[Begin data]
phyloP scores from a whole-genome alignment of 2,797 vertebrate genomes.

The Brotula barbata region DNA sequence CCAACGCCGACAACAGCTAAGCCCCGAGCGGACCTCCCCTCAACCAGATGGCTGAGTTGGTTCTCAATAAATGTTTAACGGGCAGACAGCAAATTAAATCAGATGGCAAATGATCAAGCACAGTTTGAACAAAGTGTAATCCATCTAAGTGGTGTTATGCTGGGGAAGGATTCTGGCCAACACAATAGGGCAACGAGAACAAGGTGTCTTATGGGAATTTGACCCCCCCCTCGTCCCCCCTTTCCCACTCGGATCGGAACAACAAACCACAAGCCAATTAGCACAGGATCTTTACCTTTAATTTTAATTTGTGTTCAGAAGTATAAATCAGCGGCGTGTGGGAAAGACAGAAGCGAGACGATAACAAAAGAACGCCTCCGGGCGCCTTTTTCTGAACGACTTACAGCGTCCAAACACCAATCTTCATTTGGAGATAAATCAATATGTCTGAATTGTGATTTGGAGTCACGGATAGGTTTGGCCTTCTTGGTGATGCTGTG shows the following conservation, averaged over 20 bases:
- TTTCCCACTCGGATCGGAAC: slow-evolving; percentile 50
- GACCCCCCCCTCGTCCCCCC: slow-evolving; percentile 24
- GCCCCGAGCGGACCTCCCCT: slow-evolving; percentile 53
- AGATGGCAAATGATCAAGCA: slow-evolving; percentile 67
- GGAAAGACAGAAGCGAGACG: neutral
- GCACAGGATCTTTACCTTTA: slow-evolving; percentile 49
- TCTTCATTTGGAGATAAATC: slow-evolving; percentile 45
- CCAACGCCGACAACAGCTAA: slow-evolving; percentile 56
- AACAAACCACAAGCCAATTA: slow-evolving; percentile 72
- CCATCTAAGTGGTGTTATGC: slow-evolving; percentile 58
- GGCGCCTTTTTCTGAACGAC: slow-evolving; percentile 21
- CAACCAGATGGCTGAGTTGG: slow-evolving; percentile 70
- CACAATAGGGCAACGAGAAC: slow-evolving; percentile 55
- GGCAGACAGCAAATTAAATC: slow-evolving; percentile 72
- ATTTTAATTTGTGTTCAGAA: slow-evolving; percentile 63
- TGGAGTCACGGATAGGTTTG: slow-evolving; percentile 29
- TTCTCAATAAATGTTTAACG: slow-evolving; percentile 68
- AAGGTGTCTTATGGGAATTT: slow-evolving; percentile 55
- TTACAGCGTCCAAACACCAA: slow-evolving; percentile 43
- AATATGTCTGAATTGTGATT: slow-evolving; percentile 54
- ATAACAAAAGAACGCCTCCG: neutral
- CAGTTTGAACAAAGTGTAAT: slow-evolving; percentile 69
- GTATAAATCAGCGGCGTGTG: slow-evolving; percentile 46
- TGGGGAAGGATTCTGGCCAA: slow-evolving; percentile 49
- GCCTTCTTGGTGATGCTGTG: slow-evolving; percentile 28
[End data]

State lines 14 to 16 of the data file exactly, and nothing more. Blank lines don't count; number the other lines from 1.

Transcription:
- CAACCAGATGGCTGAGTTGG: slow-evolving; percentile 70
- CACAATAGGGCAACGAGAAC: slow-evolving; percentile 55
- GGCAGACAGCAAATTAAATC: slow-evolving; percentile 72